and 102.6 provide a light filtering of sufficient magnitude to enable the detection of a high level of carbon monoxide in the neighborhood of 100 parts per million. Correspondingly, line 110.2 carries signals identifying passage of optical windows 102.4 and 102.5 which are formed of an optical material which permits detection of a low level of carbon monoxide such as of the order of ten parts per million.

The signals sampled and stored in networks 120.1 and 120.2 are compared in a comparison amplifier 124 whose output signal has a magnitude indicative of the difference in transmission of light at the absorption wavelength from that at the reference light wavelength. The output signal may then be displayed on a suitable meter 126 to register an indication of the amount of carbon monoxide.

In the design of the optical gas sensor, aberration of the reflected radiation beams is reduced by making reflectors 22-22 of sufficient size. In addition, the images are made as small in size as possible to increase the light energy incident upon detector 32.

Having thus described an optical gas sensor in accordance with the invention, its many advantages may be appreciated.

What is claimed is:

1. An apparatus for detecting a particular gas in a gaseous mixture by utilizing light energy of a wavelength tending to be absorbed by the particular gas comprising:

a confocal light cavity sized to contain a measurable quantity of the particular gas, said confocal cavity being formed by a pair of opposing reflectors mounted in spaced apart coaxial relation in a housing to define a gas chamber cavity therebetween, said reflectors being partially transmissive and adapted to reflect the major portions of light impinging thereon, the opposing faces of said reflectors being substantially spherical surface segments;

light source means for producing a single collimated beam of light that includes light energy in an absorption band of the particular gas and reference light energy effectively outside of said absorption band; said light source means being mounted for directing said beam coaxially through one of the reflectors into said cavity, said light source means and said one reflector being dimensioned so that said beam directed into said cavity fills the major portion of the diameter of the cavity, and said opposing substantially spherical, surface segments being of equal radius of curvature spaced from each other along their common axis a distance equal to twice said radius for a maximum number of reflections of said beam within the cavity; means for introducing said gas into said cavity; means for collecting light energy transmitted out from said cavity through the other of said reflectors; means responsive to the collected light energy for producing a first signal representative of the magnitude of the collected light; and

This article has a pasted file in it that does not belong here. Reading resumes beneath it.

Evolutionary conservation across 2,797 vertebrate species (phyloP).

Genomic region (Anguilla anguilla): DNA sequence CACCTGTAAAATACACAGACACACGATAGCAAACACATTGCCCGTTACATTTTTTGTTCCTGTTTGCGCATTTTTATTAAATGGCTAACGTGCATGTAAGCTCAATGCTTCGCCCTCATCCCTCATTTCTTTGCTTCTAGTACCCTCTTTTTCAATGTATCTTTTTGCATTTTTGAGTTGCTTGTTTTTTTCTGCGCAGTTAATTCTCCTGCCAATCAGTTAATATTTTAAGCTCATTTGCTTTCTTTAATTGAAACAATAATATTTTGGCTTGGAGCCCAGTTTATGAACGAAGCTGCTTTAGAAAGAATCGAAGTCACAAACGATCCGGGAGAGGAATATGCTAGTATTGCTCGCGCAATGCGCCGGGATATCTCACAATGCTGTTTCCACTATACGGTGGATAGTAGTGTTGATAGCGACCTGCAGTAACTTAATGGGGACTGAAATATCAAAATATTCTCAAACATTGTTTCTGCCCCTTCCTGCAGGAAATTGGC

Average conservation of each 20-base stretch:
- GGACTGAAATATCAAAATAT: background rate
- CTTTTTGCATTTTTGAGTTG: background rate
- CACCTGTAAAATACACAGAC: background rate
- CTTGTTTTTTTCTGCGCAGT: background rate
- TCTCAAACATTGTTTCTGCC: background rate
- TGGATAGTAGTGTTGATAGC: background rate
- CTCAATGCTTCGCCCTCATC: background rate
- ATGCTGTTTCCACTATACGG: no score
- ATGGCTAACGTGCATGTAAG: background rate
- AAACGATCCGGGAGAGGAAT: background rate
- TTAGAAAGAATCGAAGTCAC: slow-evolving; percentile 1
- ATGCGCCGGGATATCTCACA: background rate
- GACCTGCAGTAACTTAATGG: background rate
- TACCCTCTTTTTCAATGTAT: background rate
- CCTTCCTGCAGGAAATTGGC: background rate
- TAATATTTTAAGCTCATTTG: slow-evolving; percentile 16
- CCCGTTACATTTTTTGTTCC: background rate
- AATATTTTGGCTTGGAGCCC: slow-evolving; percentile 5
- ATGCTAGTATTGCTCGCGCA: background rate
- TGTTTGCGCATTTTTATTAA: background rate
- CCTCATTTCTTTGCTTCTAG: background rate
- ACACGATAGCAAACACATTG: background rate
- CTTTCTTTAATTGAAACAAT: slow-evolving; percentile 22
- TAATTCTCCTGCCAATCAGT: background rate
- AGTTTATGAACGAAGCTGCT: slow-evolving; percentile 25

means responsive to said first signal for producing an output signal indicative of the amount of said particular gas within the confocal cavity.

2. The apparatus for detecting the particular gas as claimed in claim 1 wherein the collecting means is operatively located to collect light transmitted through the other of said light reflectors; and further including means for driving a gaseous mixture (through the gas inlet port) into the gas chamber cavity to monitor the gaseous mixture for the magnitude of the particular gas mixed therein.

3. The apparatus for detecting the particular gas as claimed in claim 2 wherein said output signal producing means further includes a filter wheel mounted for rotation between the first signal producing means and the collected light energy, said filter wheel being provided with optical windows formed of material selected to chop the collected light into light within the absorption band of the particular gas and reference light of a wavelength outside of said absorption band.

4. The apparatus for detecting the particular gas as claimed in claim 3 wherein the gaseous mixture driving means includes a fan and motor driving the fan, said fan being mounted on the filter wheel for common rotational drive by the motor.